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“XYZ with Q” 5: Theatre with Jungmin Kang ’16

By Quanzhi Guo on November 30, 2015

In the blog series XYZ with Q, Quanzhi “Q” Guo ’18 visits current and former Benton Scholars to learn about their interests, passions, and accomplishments. In the fifth installment of the series, Q visits Jungmin Kang ’16, a double major in Theatre and Educational Studies, for a scene rehearsal. Besides sharing his passion for theatre, Jungmin also talks about his views on education in Asia.

It was 1am by the time I left my first ever theatre practice. Even by the time I got to bed, I was still pumped-up by emotions evoked during the scene and thoughts on my own educational experience. And it was all thanks to Benton Scholar Jungmin Kang ’16.

Jungmin was rehearsing a scene for his directing class taught by Simona Giurgea. The protagonist, played by Solhee Dein Bae ’17, got off at the wrong train station, encountered rude treatments by other travelers, and was rebuffed when asking for direction—in a country whose language she could hardly speak.

Because the scene was pseudo-interactive, I was free to participate. Taking a more active role in the landscape of play was a novel and engaging experience for me. With only a few lines , the simplicity of the scene left plenty of room for my own interpretation and called up my memories of being a traveller, sojourner, and foreigner.

To take advantage of my nostalgia, I tried out part of the scene, where the girl curled up in a dark corner. Thanks to Jungmin, I managed to express that forlornness—at least in the photo.

Lost my way, my phone died and no one wanted to help me...

Lost my way, my phone died and no one wanted to help me…

Not many Benton Scholars major in Theatre, so I wondered what led Jungmin here. “I was in theatre club in high school and liked it a lot, but I didn’t come to Colgate thinking that I would do theatre,” he said. His first actual production was The Threepenny Opera by Bertolt Brecht during his freshman year. “I played Tiger Brown and the street singer who gets to sing the most famous song in the play: Mac the Knife!”

But the key moment to pursue the major came later.

The following spring, Jungmin took an off-campus study semester at the National Theatre Institute (NTI) in Connecticut, and he continued there as a summer intern. “As much as I enjoy the theatre I have done at Colgate, if it hadn’t been that semester, I won’t be so sure that theatre is something I want to do for my life.”

A conservatory program that includes directing, playwriting, design, acting, movement and voice, the NTI Semester develops students to be a complete artist. “It was the most intensive semester in my life … 7 days a week, 12 hours a day. We were basically putting up a show every week, so you really get a broad range of viewpoints and get trained in all disciplines,“ Jungmin said.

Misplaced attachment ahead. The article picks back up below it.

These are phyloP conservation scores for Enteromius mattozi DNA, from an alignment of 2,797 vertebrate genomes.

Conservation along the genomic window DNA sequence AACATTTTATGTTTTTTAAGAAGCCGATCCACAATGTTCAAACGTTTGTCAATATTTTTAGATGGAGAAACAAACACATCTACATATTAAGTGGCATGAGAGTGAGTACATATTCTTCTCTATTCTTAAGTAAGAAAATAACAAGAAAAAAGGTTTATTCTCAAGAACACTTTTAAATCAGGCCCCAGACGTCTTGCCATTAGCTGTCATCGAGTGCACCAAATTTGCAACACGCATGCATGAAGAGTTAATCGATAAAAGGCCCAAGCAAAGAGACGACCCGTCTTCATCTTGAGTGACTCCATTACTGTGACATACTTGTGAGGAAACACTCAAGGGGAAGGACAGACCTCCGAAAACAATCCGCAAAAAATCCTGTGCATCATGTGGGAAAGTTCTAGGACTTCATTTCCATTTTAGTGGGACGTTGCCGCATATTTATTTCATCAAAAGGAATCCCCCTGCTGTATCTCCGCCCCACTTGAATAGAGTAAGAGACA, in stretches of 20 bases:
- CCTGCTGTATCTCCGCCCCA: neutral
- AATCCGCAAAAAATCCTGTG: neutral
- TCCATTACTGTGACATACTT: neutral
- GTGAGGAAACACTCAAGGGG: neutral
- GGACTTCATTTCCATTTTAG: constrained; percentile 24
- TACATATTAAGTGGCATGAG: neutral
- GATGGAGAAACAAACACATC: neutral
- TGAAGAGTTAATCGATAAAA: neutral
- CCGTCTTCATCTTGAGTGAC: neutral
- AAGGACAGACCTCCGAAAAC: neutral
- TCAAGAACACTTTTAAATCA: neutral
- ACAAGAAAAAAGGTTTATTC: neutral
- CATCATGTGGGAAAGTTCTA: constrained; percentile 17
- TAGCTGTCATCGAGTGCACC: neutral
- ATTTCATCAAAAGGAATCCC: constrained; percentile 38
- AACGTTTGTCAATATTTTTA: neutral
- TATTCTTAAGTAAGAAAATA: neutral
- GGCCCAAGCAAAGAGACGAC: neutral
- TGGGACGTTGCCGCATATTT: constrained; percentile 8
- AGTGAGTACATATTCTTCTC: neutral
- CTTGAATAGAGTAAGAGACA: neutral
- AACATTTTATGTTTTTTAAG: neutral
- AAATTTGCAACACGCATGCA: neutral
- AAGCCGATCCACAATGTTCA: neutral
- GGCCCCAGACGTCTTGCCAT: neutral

Prior to attending Colgate, Jungmin lived in California for 9 years. But he spent his childhood in South Korea. Looking between cultures, he sees differences and challenges among the educational models—particularly the South Korean model, which he believes values performance on tests rather than knowledge itself.

The suicide rate is through the roof. Students are killing themselves because of grades and not getting to colleges,” he said. “I think prioritizing something over human life is ridiculous.” So, while the world may look to Asia as a model for education—its students get spectacular scores on international education tests—the system is also criticized for spreading a culture of competition, one that encourages students to see academic performance as their only source of validation and self-worth.

Some may see Jungmin’s path as unconventional, but he isn’t bothered. “It is hard when people expect you to do something great. And it is very difficult not to think about it. But ultimately people you care about the most want to see you happy and do what you want,” he said. “In both theatre and education, you are looking at people. But in both fields, we sometimes lose track of that. In theatre, we start to think about all the lights and what is a well-written play … but the most important thing is that you are looking at human nature. That’s what makes theatre so powerful. And in education, we get so wrapped up in scores, what are the best policies, what are the jobs these students get and the statistics, but what you should be trying to do is the personal development of human beings and intellectual growth,” Jungmin said.

To set aside the narrow conviction of success and to humanize deep-set cultures are not easy, but I am glad that we are starting to confront these problems and reflect on what we truly want as human beings.

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